Luron – renamed Mr. Chatty – is the only of the four with a fair command of verbal communication. His words are few but with impact far-reaching. So infectious is he that he grabbed the attention of former island queen, Candy Nicholas, and kept it for the entire visit. He is a lover of basketball and all things outdoors. Teacher Zanique Edwards believes that if anyone in his group has the potential for speedy integration into the public school system, it is undoubtedly Luron. But even if he does make it that far, she posited, he would require the assistance of an aide and the patience of everyone around him.
Dr. Gardner said one of the largest hurdles facing each child is not their fight for acceptance in open society, but rather acceptance at home. The unfortunate reality, she said, remains where societal norm does not allow for the differently-abled to simply integrate into what is considered “normal” spaces and with “normal” people. In most instances, even the sight of someone different triggers impulsive reactions of distance and doubt; and very few are able to catch themselves early enough to adjust not only their internal reservations, but their obvious facial apprehension.
Dr. Gardner believes a more educated public would go a long way in creating an atmosphere of both acknowledgement and acceptance where individuals like Luron, Tai, Zekella and Nahum are not only recognized but engaged and celebrated in ways that encourage them and those closest to them to embrace their differences, and push for the best possible outcomes while along the way enjoying every minute of their uniqueness and the humility they ought to bring to every space and every individual.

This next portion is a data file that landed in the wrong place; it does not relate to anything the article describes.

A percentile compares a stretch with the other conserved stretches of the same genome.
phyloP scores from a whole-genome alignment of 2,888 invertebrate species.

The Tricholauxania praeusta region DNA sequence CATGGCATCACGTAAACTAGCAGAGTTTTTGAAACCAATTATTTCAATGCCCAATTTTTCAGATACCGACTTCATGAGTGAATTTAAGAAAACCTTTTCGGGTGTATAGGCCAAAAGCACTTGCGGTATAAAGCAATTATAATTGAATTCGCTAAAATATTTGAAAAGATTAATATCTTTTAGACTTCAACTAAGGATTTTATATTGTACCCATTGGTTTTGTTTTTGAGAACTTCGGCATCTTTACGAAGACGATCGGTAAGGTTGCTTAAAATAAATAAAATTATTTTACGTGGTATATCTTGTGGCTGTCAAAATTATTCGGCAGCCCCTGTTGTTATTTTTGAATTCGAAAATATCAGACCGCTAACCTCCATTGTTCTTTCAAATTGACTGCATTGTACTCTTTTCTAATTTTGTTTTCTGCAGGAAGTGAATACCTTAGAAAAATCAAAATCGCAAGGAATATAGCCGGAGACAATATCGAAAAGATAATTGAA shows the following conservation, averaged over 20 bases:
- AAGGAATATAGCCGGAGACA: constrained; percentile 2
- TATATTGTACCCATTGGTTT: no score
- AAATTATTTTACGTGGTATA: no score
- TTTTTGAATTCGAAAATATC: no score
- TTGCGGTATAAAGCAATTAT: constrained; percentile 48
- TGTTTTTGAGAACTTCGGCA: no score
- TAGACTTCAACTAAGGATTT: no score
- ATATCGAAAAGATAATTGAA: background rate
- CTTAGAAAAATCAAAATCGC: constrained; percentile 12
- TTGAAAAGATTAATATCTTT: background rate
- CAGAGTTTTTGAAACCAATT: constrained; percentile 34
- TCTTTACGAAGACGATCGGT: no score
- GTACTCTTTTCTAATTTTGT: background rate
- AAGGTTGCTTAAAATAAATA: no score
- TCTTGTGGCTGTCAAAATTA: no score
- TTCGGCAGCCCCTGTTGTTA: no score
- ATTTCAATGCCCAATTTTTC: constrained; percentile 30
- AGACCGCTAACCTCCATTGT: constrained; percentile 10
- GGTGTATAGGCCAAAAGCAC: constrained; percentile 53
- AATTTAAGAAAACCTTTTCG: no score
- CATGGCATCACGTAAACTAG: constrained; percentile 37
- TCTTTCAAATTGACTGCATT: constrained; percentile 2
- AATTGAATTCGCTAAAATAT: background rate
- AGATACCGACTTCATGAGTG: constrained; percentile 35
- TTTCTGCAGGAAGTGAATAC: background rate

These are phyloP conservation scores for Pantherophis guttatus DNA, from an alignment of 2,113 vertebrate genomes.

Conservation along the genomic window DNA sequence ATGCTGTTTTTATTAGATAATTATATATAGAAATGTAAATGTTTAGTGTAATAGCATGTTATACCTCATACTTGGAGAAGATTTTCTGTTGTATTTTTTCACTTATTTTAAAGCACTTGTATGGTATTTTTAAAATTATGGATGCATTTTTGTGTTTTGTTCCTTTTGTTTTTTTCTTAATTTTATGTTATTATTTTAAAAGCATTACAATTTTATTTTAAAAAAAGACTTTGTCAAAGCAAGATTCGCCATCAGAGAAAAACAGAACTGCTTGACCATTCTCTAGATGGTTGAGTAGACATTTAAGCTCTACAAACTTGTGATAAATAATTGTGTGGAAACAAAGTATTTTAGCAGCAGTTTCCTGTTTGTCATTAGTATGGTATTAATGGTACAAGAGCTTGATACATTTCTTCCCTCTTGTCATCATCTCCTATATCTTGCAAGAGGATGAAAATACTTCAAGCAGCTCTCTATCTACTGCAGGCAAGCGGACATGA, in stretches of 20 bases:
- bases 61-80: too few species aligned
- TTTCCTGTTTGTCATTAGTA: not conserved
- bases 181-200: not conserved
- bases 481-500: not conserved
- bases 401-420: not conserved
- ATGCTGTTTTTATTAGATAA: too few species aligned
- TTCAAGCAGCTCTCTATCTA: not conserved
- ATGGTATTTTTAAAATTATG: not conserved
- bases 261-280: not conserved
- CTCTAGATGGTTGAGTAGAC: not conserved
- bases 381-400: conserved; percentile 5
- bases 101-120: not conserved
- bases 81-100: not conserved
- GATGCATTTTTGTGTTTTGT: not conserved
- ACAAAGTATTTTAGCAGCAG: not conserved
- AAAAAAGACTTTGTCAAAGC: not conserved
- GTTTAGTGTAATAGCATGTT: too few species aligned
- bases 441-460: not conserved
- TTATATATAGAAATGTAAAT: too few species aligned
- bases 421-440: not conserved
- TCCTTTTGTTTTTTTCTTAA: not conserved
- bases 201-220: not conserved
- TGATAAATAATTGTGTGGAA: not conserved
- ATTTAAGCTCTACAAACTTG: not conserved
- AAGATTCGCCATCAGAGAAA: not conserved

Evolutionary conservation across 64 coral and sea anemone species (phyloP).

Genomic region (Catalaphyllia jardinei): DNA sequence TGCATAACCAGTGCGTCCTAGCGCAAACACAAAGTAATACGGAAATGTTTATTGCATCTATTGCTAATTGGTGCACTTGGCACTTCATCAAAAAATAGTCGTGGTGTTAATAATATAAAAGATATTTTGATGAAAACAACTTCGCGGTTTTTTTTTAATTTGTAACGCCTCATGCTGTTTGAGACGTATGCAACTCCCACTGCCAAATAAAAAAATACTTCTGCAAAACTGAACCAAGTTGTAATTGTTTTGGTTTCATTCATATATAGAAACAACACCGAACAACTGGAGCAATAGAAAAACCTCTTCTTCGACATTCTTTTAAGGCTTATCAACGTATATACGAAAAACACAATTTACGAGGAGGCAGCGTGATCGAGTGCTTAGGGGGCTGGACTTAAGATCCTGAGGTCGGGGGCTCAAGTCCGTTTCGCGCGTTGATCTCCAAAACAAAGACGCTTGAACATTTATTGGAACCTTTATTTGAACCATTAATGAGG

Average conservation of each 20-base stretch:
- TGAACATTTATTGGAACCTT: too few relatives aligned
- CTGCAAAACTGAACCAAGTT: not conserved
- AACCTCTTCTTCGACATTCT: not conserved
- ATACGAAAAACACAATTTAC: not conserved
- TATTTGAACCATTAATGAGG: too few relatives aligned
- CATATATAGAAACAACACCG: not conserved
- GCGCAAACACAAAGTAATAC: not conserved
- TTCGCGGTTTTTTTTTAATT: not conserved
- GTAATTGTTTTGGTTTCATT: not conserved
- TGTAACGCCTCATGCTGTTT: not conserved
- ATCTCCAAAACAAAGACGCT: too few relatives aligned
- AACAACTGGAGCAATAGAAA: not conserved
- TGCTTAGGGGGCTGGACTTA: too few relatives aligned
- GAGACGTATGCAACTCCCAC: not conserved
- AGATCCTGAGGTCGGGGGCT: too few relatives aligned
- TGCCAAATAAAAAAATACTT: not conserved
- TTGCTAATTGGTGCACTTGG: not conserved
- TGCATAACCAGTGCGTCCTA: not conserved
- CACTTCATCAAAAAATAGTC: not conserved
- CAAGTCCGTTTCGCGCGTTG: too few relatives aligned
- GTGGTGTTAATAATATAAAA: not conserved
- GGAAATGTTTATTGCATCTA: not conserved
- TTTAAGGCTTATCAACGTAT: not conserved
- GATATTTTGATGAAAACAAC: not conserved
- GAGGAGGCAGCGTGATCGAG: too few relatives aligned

This adds a new dynamic to the CDGC’s mandate which is, unfortunately, not always a plausible pursuit considering the existing restrictions.
Over the years, almost 1900 children have been assessed and have received some form of therapy from the CDGC programme with specific diagnoses that include Cerebral Palsy, Autism Spectrum Disorder, Down’s Syndrome, Perinatal Asphyxia, Gross Motor Problems, Sensory Processing Problems, Cognitive Delay and many others.
Last year brought a chilling addition to the Centre’s list of patients. While the public notion is that the island’s newborns were spared complications of the Zika virus, the CDGC attests to having the unfortunate pleasure of adding over a dozen children with “abnormal findings” on their initial assessment – being born to parents infected at the time of pregnancy. Each case, Dr. Gardner, said showed varying degrees of severity from Zika Congental Syndrome to abnormal neurological movements. Young R.J. appeared to have been the most affected.
“They will be monitored as recommended for the next three years and we brace for additional births as Zika Virus is still endemic in St. Lucia,” she said.
This means three years of resources already beyond the Centre’s scope.
Come February 25, it is anticipated that some 2000 individuals – just as many as have been treated by the CDGC – will be DASHing from Massy Mega in Choc to the Rodney Bay Independence Village. The event organizers and the CDGC are not only grateful for their participation but more so grateful for the hope, unity and independence their involvement represents.
Luron is as excited as the average child his age about being able to DASH and it is hoped that he and his classmates can be present at the 6:30 a.m. take-off or at least greet fellow DASHers at the finish line.
Registration continues every day before the February 25 and the public and corporate community can also reach the Centre directly.